The shadow justice secretary also insisted the party had no future politically, morally or electorally if its anti-austerity agenda is dropped and there is a return to the “days of Labour leaders not supporting strikes”.
Appearing on the BBC’s Andrew Marr programme, Mr Burgon, who is vying for the deputy leadership vacancy on a platform of defending Mr Corbyn’s policy agenda, hit out at internal critics of the Labour leader.
Sharing the full story, not just the headlines
Referring to the failed attempt by Owen Smith to challenge Mr Corbyn for the leadership after the EU referendum, Mr Burgon said: “If it hadn’t been for the disloyalty and disgraceful behaviour by members of the parliamentary Labour Party in 2016, we’d be three years into a Labour government now.”
The senior Labour MP added that he believed the party could have won the 2019 December election “if it hadn’t been for Brexit”, claiming: “It wasn’t our socialist policies that caused us to lose a general election.
“I also think the right-wing press upped its game when it came to the demonisation of a decent man in Jeremy Corbyn. In 2017, we had a socialist leader, Jeremy. We came close to winning, it was an electoral advance. If only we’d won.”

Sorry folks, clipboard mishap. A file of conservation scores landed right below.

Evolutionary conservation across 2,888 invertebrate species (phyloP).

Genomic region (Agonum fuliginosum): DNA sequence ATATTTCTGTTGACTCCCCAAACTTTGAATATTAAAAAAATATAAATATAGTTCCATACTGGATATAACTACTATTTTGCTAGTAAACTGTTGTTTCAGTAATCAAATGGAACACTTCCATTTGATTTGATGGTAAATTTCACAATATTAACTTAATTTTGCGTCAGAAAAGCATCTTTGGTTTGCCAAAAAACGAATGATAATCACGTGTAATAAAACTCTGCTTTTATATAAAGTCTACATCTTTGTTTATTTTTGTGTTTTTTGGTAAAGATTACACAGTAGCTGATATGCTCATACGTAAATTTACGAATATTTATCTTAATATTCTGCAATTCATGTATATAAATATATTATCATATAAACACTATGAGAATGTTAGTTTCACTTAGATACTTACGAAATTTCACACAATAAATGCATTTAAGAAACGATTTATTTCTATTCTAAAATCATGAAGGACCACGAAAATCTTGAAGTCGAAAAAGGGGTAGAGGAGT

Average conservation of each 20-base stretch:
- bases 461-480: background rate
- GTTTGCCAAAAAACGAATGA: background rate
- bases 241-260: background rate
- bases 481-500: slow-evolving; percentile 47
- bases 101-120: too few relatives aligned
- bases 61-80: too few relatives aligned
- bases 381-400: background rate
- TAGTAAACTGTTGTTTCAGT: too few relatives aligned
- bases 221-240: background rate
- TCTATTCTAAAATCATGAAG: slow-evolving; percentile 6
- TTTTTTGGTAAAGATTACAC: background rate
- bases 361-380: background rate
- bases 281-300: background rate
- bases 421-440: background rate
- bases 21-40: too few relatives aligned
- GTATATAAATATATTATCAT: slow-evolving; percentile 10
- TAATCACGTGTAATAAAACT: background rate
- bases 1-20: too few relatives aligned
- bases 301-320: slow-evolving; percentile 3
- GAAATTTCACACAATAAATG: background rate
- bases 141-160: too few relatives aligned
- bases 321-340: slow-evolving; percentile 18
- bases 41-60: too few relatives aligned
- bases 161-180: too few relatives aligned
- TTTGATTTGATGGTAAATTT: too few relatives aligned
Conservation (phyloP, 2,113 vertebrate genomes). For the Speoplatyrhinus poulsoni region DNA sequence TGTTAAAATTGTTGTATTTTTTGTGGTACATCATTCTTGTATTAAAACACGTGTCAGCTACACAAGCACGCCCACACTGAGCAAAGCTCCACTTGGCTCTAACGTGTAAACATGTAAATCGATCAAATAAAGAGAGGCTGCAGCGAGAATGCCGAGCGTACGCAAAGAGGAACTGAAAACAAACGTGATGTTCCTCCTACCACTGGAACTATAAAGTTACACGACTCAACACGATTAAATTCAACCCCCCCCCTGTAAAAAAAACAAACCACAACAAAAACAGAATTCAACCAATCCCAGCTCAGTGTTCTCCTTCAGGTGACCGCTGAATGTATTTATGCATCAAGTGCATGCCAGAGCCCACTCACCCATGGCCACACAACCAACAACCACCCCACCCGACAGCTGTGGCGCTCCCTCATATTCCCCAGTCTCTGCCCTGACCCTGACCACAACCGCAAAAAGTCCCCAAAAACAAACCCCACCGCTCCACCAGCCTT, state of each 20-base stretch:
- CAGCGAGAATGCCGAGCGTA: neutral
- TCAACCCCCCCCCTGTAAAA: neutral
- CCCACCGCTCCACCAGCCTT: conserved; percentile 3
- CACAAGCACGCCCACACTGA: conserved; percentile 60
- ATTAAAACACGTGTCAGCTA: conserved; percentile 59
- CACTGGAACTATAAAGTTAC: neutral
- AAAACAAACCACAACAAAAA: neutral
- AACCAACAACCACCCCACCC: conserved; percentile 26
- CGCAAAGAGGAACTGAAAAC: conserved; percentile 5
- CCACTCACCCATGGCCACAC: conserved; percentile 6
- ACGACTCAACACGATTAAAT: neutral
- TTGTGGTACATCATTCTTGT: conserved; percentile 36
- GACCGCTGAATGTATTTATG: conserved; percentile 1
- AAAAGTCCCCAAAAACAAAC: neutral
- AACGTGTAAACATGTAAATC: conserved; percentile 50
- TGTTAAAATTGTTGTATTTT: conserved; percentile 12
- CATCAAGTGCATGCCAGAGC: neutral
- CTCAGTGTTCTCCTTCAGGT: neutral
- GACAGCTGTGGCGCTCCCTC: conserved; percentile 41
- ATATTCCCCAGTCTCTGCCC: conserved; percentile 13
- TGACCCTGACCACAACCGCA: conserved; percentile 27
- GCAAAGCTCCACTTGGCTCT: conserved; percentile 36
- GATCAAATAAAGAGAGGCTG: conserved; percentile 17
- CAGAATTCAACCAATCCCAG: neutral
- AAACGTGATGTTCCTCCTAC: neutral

On the prospect of Sir Keir Starmer moving the party back towards the centre ground if he became leader, Mr Burgon continued: “I think we need to ensure we keep our socialist policies by ensuring we have a democratic members-led party.”
Asked if he would be worried by such an approach, Mr Burgon replied: “I don’t think there’s a future for the Labour Party politically, morally or electorally by trying to triangulate our way back to power.
“We can’t drop our anti-austerity politics, we can’t return to the days of the ‘controls on immigration’ mugs, the days of supporting illegal wars, the days of Labour leaders not supporting strikes, the days of only opposing Tory cuts and supporting austerity as long as it doesn’t go too far too fast.
“We can’t go back to the future.”
Mr Burgon, who is backing Rebecca Long-Bailey for leader, insisted he is a “team player”, before adding: “Whoever is elected as leader of the Labour Party, they won’t have a mandate to ditch a single socialist policy from the last two manifestos without the express permission of Labour members.
“But whoever is elected Labour leader, I’ll be laser-focused on getting them into No 10 Downing Street.”